Linda and her husband are freelance 3D animators living in Flushing, Queens. When Linda took time off after having her first child, she found her skill set had quickly become obsolete in the fast-paced world of animation. Faced with unemployment, a mortgage payment and a second baby on the way, Linda turned to Airbnb to make ends meet. By sharing her home with guests from around the world, Linda is able to pay the bills and spend quality time with her kids.
Linda rents out two spare bedrooms in her home and the second family unit as an entire apartment. The apartment is a popular choice for families and Linda makes them feel right at home. “Traveling with kids is so hard. You have to bring strollers, toys, Pack ‘N Plays, bouncy chairs. I tell my guests to pack light. I provide all that stuff for them.” Her backyard is a traveling parent’s dream. Fenced in with a fully equipped playground, Linda says, “the kids can just run around and it’s completely safe. Sometimes my kids join the action!”
Beyond her inviting and family-friendly home, Linda encourages her guests to explore the bustling neighborhood of Flushing. With a diverse immigrant population, Flushing is home to some of the best Asian cuisine in the city. “You’ve got to try the dumplings here,” Linda says.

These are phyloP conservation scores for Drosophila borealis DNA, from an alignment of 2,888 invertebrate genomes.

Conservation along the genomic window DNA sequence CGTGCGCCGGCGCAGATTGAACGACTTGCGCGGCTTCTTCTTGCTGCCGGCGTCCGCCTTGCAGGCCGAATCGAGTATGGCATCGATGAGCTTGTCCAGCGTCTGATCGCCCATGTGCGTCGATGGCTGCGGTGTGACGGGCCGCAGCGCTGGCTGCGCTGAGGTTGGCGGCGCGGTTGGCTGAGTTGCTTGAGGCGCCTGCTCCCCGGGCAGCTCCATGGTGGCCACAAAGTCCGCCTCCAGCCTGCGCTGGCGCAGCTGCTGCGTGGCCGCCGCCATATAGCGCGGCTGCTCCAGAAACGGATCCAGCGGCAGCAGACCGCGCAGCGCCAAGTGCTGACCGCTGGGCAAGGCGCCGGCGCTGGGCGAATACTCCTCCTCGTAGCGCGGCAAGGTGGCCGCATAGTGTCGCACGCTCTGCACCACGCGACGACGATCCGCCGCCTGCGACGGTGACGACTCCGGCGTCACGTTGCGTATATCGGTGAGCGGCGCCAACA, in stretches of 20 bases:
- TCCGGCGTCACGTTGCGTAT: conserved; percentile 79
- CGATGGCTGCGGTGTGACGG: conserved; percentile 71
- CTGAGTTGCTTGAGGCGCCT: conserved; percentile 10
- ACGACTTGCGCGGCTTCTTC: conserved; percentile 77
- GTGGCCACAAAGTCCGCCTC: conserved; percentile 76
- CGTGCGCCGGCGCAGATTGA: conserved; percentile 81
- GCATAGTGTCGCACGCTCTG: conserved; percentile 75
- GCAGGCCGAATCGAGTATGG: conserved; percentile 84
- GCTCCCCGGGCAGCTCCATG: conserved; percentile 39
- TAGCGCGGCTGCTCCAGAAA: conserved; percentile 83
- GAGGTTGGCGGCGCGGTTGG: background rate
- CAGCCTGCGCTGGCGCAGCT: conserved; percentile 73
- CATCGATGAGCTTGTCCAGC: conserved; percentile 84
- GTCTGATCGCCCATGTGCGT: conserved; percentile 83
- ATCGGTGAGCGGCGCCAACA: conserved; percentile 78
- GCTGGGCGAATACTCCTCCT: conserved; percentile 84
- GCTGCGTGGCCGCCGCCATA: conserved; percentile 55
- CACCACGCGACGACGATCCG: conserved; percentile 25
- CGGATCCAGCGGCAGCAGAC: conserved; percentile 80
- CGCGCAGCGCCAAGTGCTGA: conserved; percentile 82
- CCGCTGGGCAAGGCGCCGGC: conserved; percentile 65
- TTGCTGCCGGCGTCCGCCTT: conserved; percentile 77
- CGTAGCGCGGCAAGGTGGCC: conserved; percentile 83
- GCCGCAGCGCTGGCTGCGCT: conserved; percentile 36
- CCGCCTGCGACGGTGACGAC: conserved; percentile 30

Home to the Unisphere at the World’s Fair grounds and beautiful parks, the unique neighborhood offers an authentic New York experience that guests just wouldn’t get from visiting the typical tourist attractions. The proud Queens native advises her guests, “There’s more to New York than just Manhattan, you know.”
“The best part about Airbnb? It gives me the financial freedom to be a mom.” That freedom is in jeopardy right now, thanks to a broadly written bill that was recently passed by the New York legislature. If this bill becomes law, politicians in Albany would be robbing middle class New Yorkers of the very economic lifeline that keeps them afloat. But that’s not all. The harmful and overreaching legislation threatens to fine hosts like Linda up to $7,500 just for listing their home on Airbnb. “I 100% rely on Airbnb to make ends meet. I honestly don’t know what I would do if I couldn’t share my home anymore.”
Linda says limiting home sharing would deeply impact her guests, as well. “I talk to all of my guests who stay with me, and they always say they’d never be able to afford a trip to New York if it weren’t for places to stay like mine.”